James 1:2-4 (New International Version)
Consider it pure joy, my brothers and sisters, whenever you face trials of many kinds, because you know that the testing of your faith produces perseverance. Let perseverance finish its work so that you may be mature and complete, not lacking anything.
Prayer has been a significant part of my life for as long as I can remember. Whether it was prayer before bed or a church-wide prayer event, I was consistently experiencing some type of prayer. As I grew up, the expression, "I'll need to pray about that," or "take it to prayer," became common usage in my communication. But, what does that really mean? I find that as I mature in my faith, I often ask the same thing of Jesus as disciples in Luke 11:1, "teach me to pray."
For many years I have read and reread the stimulating sermons of J Wallace Hamilton. He was the dearly loved pastor of Community Church in Pasadena, Florida. He was called there in 1932 and long before the term “mega-churches” was common-place in America, he pastored one. Ushers counted 3,450 cars one Sunday with families sitting in them and listening to messages from amplifiers on posts and in the trees to this instinctive, brilliant, present tense truth teller. The building held about 1,500, but over 8,000 of his members never came inside.
Whether you like your job or not, the best part of working is coming home to your family. In this season of life my favorite part is coming home and seeing my daughter when I come in…the way her eyes light up. The way she screams DADDY!!!!! And runs to me and wrap her arms around my leg.
I recently had a conversation with a friend of mine. Our discussion centered on the ordinance of communion. He explained, “Sunday morning is the highlight of my week because it means that I can partake in communion.” He went on to explain, “this activity is so enriching because I feel in touch with Christ, at this moment, more purely than any other time throughout the week.”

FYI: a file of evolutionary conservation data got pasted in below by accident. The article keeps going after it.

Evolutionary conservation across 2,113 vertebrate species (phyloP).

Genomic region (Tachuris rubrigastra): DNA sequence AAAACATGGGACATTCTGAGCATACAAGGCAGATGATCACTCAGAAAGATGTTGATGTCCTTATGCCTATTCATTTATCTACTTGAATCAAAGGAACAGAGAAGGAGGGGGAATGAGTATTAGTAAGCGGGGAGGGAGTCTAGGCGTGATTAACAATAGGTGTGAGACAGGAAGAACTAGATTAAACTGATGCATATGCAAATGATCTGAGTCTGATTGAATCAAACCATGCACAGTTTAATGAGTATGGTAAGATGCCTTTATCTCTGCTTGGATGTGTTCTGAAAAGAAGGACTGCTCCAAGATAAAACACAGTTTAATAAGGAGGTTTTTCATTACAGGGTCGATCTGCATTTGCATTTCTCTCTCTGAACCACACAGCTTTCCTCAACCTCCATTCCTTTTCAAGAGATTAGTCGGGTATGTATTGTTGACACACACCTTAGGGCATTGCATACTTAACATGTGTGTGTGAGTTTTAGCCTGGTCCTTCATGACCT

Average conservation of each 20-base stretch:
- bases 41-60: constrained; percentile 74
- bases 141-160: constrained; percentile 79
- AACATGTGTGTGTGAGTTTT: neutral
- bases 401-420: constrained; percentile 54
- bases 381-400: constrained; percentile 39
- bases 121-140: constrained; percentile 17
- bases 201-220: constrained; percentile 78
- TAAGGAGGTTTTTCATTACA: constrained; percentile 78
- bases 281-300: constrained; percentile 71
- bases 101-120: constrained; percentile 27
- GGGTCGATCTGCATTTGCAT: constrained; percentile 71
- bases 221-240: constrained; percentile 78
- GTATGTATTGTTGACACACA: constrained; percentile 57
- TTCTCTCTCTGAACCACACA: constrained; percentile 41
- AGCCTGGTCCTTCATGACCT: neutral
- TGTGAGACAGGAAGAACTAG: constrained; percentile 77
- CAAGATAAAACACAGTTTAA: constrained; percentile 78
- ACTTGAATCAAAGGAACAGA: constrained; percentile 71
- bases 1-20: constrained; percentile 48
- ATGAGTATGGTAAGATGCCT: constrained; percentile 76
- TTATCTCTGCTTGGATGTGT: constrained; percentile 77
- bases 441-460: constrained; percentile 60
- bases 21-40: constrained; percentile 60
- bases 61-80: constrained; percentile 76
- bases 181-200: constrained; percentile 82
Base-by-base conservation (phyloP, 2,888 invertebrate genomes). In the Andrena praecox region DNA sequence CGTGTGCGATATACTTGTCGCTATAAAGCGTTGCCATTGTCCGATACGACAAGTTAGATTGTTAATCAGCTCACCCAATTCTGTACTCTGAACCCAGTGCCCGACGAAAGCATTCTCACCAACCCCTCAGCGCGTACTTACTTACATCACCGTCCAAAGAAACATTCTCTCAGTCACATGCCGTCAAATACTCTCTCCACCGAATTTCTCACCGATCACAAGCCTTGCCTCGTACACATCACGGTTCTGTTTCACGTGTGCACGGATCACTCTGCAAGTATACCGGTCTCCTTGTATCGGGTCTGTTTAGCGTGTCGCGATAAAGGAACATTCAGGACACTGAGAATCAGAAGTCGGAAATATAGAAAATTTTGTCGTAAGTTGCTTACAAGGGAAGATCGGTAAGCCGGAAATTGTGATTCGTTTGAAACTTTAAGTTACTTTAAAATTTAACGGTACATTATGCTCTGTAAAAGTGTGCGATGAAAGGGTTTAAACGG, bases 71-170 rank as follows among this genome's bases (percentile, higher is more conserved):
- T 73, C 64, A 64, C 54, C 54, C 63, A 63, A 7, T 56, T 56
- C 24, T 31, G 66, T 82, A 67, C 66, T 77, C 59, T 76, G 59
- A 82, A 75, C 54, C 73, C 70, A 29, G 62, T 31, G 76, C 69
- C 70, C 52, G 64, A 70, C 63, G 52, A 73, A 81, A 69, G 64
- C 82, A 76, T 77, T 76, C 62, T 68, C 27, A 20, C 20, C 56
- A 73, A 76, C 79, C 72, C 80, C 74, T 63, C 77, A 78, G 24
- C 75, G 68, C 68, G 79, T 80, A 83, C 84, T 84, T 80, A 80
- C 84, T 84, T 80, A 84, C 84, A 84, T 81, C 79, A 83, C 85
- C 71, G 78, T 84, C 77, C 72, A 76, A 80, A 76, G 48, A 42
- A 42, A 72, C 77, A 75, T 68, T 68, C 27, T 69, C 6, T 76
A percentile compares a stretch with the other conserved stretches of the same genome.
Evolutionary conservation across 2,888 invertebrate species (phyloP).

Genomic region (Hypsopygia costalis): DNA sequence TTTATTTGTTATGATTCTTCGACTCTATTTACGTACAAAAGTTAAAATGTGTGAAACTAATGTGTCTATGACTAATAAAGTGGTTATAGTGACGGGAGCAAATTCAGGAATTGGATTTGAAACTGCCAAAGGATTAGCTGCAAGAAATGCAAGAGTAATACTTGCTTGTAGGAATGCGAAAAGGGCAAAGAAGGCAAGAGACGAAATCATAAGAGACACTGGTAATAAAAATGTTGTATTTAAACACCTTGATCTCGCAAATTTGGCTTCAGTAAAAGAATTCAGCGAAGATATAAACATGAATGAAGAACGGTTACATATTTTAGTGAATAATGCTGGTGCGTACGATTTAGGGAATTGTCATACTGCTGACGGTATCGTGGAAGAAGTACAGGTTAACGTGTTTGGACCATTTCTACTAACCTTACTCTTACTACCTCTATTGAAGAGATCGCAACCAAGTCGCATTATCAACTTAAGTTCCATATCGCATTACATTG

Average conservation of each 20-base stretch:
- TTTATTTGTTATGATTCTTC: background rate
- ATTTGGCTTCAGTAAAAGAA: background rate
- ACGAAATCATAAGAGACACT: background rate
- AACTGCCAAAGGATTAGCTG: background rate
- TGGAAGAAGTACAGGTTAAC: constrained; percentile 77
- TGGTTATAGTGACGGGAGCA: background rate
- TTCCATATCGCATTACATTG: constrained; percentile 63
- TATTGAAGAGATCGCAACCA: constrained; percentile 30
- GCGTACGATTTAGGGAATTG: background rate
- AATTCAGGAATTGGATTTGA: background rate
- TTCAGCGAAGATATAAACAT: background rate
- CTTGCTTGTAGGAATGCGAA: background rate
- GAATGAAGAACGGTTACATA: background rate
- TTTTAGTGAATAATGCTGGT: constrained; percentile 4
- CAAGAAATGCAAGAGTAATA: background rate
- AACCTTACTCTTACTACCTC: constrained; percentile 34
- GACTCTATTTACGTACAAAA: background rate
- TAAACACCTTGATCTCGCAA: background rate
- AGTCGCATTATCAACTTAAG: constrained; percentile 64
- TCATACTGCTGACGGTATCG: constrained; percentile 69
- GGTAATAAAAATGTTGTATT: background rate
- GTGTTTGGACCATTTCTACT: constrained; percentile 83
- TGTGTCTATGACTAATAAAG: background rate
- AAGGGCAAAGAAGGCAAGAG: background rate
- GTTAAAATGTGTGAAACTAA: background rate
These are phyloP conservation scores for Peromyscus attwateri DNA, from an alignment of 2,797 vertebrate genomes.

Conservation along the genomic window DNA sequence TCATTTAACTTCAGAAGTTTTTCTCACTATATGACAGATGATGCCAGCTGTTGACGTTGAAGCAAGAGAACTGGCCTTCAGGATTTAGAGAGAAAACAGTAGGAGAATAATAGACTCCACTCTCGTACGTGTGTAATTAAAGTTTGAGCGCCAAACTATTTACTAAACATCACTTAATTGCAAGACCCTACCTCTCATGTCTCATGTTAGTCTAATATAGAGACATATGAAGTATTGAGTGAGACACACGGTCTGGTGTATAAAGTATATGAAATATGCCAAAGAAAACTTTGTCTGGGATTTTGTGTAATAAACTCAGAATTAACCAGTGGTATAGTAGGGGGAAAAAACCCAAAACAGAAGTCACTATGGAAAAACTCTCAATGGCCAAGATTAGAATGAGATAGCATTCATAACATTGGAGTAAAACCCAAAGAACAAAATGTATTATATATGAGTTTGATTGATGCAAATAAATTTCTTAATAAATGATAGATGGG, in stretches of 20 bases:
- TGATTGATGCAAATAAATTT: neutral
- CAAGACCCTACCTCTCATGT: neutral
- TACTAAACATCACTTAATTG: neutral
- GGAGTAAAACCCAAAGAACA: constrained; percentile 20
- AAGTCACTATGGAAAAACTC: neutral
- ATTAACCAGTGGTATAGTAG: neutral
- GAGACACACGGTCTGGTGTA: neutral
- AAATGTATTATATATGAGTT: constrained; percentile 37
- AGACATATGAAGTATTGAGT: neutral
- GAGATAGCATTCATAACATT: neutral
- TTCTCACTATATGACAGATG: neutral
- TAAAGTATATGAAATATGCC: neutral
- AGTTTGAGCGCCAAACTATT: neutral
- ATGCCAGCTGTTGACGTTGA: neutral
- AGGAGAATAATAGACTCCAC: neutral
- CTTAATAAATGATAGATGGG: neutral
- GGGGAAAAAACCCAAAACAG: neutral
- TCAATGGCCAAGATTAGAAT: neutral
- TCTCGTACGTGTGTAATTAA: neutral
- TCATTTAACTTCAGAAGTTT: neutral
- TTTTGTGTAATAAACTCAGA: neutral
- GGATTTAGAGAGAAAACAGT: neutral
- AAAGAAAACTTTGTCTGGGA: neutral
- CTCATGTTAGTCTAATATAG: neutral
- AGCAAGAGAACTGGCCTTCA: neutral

Ever since The Message was published, I have been intrigued by Eugene H. Peterson and his writings. He insightfully shares about Jeremiah in his book Run with the Horses. Among the dramatic dialogues between Jeremiah and Jehovah, the LORD revealed that the divine purpose of Jeremiah’s life was to be found in knowing that God “gave” him to the nations.
I rarely hear leaders talk about it these days, but I am convinced that nothing is more important to the health and success of the believer’s experience than making room for the “Secret Place.” I define the Secret Place in this way.
Politically Correct=Pleasing a standard that was developed by a society. People of the society voluntarily accept a standard that has been placed upon them. It is an unofficial declaration. It is not based on an official absolute, therefore, it is subject to change according to the convenience and pleasures of that particular society
In Mark chapter five, Jesus confronts a demon who makes the statement “What business do we have with each other, Jesus, Son of the Most High.” This is another way of saying, “What do we have in common?” Similar expressions can be found in the Old Testament (e.g. 2 Samuel 16:10;19:22), where they mean’ “Mind your own business!” The demon goes on to say “I implore you before God, do not torment me! The demon sensed that he was to be punished and used the most substantial basis for an oath that he knew, though his appeal to God was strangely ironic.